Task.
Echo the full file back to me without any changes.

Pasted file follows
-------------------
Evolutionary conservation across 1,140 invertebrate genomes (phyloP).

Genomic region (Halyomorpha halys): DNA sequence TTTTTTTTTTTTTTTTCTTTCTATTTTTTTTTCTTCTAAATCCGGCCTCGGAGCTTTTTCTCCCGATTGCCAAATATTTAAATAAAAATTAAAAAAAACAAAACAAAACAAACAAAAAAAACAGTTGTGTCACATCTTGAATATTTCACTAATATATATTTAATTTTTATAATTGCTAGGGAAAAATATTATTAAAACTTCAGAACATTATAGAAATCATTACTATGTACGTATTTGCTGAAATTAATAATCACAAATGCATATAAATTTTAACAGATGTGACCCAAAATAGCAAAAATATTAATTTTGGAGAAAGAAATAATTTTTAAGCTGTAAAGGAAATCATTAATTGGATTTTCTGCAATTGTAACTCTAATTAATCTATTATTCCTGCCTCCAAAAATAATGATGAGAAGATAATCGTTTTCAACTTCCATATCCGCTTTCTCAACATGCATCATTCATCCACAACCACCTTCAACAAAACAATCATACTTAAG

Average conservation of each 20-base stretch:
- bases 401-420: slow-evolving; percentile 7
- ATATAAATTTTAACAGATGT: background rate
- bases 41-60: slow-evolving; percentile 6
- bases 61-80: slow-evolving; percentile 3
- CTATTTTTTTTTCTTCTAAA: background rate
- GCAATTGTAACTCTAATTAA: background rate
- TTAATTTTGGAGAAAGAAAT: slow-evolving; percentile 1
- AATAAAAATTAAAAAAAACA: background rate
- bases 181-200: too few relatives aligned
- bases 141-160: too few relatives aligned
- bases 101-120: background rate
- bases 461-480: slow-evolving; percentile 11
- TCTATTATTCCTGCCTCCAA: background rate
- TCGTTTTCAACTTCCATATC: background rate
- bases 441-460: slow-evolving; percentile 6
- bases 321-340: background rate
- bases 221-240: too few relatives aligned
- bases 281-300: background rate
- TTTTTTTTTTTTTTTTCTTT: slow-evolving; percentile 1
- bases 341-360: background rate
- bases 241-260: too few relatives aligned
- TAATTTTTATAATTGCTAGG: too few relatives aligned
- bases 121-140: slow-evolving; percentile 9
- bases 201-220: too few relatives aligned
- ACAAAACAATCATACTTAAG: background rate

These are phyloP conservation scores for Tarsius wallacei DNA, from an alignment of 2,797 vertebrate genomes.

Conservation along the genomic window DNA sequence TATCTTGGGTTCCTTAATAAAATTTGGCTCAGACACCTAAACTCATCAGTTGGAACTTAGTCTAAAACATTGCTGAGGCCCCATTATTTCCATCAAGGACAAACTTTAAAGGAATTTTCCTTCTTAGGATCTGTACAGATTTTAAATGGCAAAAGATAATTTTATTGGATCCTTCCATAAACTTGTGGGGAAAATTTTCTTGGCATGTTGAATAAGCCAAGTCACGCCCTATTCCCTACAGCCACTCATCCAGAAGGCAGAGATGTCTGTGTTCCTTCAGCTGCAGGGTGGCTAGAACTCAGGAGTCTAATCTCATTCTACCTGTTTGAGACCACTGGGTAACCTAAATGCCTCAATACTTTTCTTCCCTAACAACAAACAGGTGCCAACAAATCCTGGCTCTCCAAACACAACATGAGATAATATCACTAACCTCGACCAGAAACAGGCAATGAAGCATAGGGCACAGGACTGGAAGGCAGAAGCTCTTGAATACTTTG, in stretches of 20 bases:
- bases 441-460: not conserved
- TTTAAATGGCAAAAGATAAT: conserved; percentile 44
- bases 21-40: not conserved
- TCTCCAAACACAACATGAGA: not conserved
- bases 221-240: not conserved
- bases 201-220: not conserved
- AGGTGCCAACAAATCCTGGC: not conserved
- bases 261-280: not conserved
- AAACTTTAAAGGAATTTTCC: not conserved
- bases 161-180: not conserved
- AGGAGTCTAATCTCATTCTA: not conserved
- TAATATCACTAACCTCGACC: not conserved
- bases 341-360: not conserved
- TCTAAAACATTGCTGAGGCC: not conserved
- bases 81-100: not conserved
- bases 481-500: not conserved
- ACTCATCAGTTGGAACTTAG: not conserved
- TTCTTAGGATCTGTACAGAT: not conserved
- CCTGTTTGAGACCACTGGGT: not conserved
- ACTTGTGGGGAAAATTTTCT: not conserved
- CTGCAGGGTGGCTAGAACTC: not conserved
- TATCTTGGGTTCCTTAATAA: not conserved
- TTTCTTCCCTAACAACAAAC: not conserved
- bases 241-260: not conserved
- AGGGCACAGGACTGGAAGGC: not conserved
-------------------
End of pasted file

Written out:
Evolutionary conservation across 1,140 invertebrate genomes (phyloP).

Genomic region (Halyomorpha halys): DNA sequence TTTTTTTTTTTTTTTTCTTTCTATTTTTTTTTCTTCTAAATCCGGCCTCGGAGCTTTTTCTCCCGATTGCCAAATATTTAAATAAAAATTAAAAAAAACAAAACAAAACAAACAAAAAAAACAGTTGTGTCACATCTTGAATATTTCACTAATATATATTTAATTTTTATAATTGCTAGGGAAAAATATTATTAAAACTTCAGAACATTATAGAAATCATTACTATGTACGTATTTGCTGAAATTAATAATCACAAATGCATATAAATTTTAACAGATGTGACCCAAAATAGCAAAAATATTAATTTTGGAGAAAGAAATAATTTTTAAGCTGTAAAGGAAATCATTAATTGGATTTTCTGCAATTGTAACTCTAATTAATCTATTATTCCTGCCTCCAAAAATAATGATGAGAAGATAATCGTTTTCAACTTCCATATCCGCTTTCTCAACATGCATCATTCATCCACAACCACCTTCAACAAAACAATCATACTTAAG

Average conservation of each 20-base stretch:
- bases 401-420: slow-evolving; percentile 7
- ATATAAATTTTAACAGATGT: background rate
- bases 41-60: slow-evolving; percentile 6
- bases 61-80: slow-evolving; percentile 3
- CTATTTTTTTTTCTTCTAAA: background rate
- GCAATTGTAACTCTAATTAA: background rate
- TTAATTTTGGAGAAAGAAAT: slow-evolving; percentile 1
- AATAAAAATTAAAAAAAACA: background rate
- bases 181-200: too few relatives aligned
- bases 141-160: too few relatives aligned
- bases 101-120: background rate
- bases 461-480: slow-evolving; percentile 11
- TCTATTATTCCTGCCTCCAA: background rate
- TCGTTTTCAACTTCCATATC: background rate
- bases 441-460: slow-evolving; percentile 6
- bases 321-340: background rate
- bases 221-240: too few relatives aligned
- bases 281-300: background rate
- TTTTTTTTTTTTTTTTCTTT: slow-evolving; percentile 1
- bases 341-360: background rate
- bases 241-260: too few relatives aligned
- TAATTTTTATAATTGCTAGG: too few relatives aligned
- bases 121-140: slow-evolving; percentile 9
- bases 201-220: too few relatives aligned
- ACAAAACAATCATACTTAAG: background rate

These are phyloP conservation scores for Tarsius wallacei DNA, from an alignment of 2,797 vertebrate genomes.

Conservation along the genomic window DNA sequence TATCTTGGGTTCCTTAATAAAATTTGGCTCAGACACCTAAACTCATCAGTTGGAACTTAGTCTAAAACATTGCTGAGGCCCCATTATTTCCATCAAGGACAAACTTTAAAGGAATTTTCCTTCTTAGGATCTGTACAGATTTTAAATGGCAAAAGATAATTTTATTGGATCCTTCCATAAACTTGTGGGGAAAATTTTCTTGGCATGTTGAATAAGCCAAGTCACGCCCTATTCCCTACAGCCACTCATCCAGAAGGCAGAGATGTCTGTGTTCCTTCAGCTGCAGGGTGGCTAGAACTCAGGAGTCTAATCTCATTCTACCTGTTTGAGACCACTGGGTAACCTAAATGCCTCAATACTTTTCTTCCCTAACAACAAACAGGTGCCAACAAATCCTGGCTCTCCAAACACAACATGAGATAATATCACTAACCTCGACCAGAAACAGGCAATGAAGCATAGGGCACAGGACTGGAAGGCAGAAGCTCTTGAATACTTTG, in stretches of 20 bases:
- bases 441-460: not conserved
- TTTAAATGGCAAAAGATAAT: conserved; percentile 44
- bases 21-40: not conserved
- TCTCCAAACACAACATGAGA: not conserved
- bases 221-240: not conserved
- bases 201-220: not conserved
- AGGTGCCAACAAATCCTGGC: not conserved
- bases 261-280: not conserved
- AAACTTTAAAGGAATTTTCC: not conserved
- bases 161-180: not conserved
- AGGAGTCTAATCTCATTCTA: not conserved
- TAATATCACTAACCTCGACC: not conserved
- bases 341-360: not conserved
- TCTAAAACATTGCTGAGGCC: not conserved
- bases 81-100: not conserved
- bases 481-500: not conserved
- ACTCATCAGTTGGAACTTAG: not conserved
- TTCTTAGGATCTGTACAGAT: not conserved
- CCTGTTTGAGACCACTGGGT: not conserved
- ACTTGTGGGGAAAATTTTCT: not conserved
- CTGCAGGGTGGCTAGAACTC: not conserved
- TATCTTGGGTTCCTTAATAA: not conserved
- TTTCTTCCCTAACAACAAAC: not conserved
- bases 241-260: not conserved
- AGGGCACAGGACTGGAAGGC: not conserved